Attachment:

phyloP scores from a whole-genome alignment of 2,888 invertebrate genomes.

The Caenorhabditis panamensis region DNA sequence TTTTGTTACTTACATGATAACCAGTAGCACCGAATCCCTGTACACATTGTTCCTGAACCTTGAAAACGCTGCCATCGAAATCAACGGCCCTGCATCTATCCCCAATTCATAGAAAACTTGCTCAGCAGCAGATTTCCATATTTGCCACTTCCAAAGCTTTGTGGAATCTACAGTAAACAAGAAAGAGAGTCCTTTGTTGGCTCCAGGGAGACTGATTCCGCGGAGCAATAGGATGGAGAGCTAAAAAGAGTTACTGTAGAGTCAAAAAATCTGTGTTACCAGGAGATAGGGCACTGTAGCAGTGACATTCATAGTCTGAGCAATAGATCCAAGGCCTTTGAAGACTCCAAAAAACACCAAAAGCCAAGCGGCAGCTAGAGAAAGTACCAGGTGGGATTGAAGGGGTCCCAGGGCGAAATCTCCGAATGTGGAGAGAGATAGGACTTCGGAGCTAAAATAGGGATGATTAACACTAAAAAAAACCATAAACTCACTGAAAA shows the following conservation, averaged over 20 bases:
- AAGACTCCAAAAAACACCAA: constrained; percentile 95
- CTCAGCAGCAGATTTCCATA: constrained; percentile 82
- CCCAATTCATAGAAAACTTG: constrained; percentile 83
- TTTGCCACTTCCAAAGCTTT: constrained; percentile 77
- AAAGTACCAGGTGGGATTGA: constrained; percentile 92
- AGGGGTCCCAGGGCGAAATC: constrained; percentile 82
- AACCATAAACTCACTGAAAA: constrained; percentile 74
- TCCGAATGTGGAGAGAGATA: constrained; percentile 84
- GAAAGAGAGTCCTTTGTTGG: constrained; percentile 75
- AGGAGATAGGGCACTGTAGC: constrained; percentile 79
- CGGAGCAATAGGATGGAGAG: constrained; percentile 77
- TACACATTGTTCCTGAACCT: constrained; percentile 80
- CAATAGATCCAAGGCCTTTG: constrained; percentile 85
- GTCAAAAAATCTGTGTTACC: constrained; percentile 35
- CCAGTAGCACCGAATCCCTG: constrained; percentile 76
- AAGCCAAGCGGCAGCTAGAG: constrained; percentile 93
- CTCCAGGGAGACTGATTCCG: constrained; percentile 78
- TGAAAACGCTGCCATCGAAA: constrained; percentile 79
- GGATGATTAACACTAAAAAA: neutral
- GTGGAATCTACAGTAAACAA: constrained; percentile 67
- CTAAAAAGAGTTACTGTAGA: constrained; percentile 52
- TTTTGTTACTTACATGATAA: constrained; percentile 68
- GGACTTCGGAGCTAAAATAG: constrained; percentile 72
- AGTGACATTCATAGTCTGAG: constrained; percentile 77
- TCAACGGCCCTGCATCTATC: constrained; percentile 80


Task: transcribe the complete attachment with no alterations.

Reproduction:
phyloP scores from a whole-genome alignment of 2,888 invertebrate genomes.

The Caenorhabditis panamensis region DNA sequence TTTTGTTACTTACATGATAACCAGTAGCACCGAATCCCTGTACACATTGTTCCTGAACCTTGAAAACGCTGCCATCGAAATCAACGGCCCTGCATCTATCCCCAATTCATAGAAAACTTGCTCAGCAGCAGATTTCCATATTTGCCACTTCCAAAGCTTTGTGGAATCTACAGTAAACAAGAAAGAGAGTCCTTTGTTGGCTCCAGGGAGACTGATTCCGCGGAGCAATAGGATGGAGAGCTAAAAAGAGTTACTGTAGAGTCAAAAAATCTGTGTTACCAGGAGATAGGGCACTGTAGCAGTGACATTCATAGTCTGAGCAATAGATCCAAGGCCTTTGAAGACTCCAAAAAACACCAAAAGCCAAGCGGCAGCTAGAGAAAGTACCAGGTGGGATTGAAGGGGTCCCAGGGCGAAATCTCCGAATGTGGAGAGAGATAGGACTTCGGAGCTAAAATAGGGATGATTAACACTAAAAAAAACCATAAACTCACTGAAAA shows the following conservation, averaged over 20 bases:
- AAGACTCCAAAAAACACCAA: constrained; percentile 95
- CTCAGCAGCAGATTTCCATA: constrained; percentile 82
- CCCAATTCATAGAAAACTTG: constrained; percentile 83
- TTTGCCACTTCCAAAGCTTT: constrained; percentile 77
- AAAGTACCAGGTGGGATTGA: constrained; percentile 92
- AGGGGTCCCAGGGCGAAATC: constrained; percentile 82
- AACCATAAACTCACTGAAAA: constrained; percentile 74
- TCCGAATGTGGAGAGAGATA: constrained; percentile 84
- GAAAGAGAGTCCTTTGTTGG: constrained; percentile 75
- AGGAGATAGGGCACTGTAGC: constrained; percentile 79
- CGGAGCAATAGGATGGAGAG: constrained; percentile 77
- TACACATTGTTCCTGAACCT: constrained; percentile 80
- CAATAGATCCAAGGCCTTTG: constrained; percentile 85
- GTCAAAAAATCTGTGTTACC: constrained; percentile 35
- CCAGTAGCACCGAATCCCTG: constrained; percentile 76
- AAGCCAAGCGGCAGCTAGAG: constrained; percentile 93
- CTCCAGGGAGACTGATTCCG: constrained; percentile 78
- TGAAAACGCTGCCATCGAAA: constrained; percentile 79
- GGATGATTAACACTAAAAAA: neutral
- GTGGAATCTACAGTAAACAA: constrained; percentile 67
- CTAAAAAGAGTTACTGTAGA: constrained; percentile 52
- TTTTGTTACTTACATGATAA: constrained; percentile 68
- GGACTTCGGAGCTAAAATAG: constrained; percentile 72
- AGTGACATTCATAGTCTGAG: constrained; percentile 77
- TCAACGGCCCTGCATCTATC: constrained; percentile 80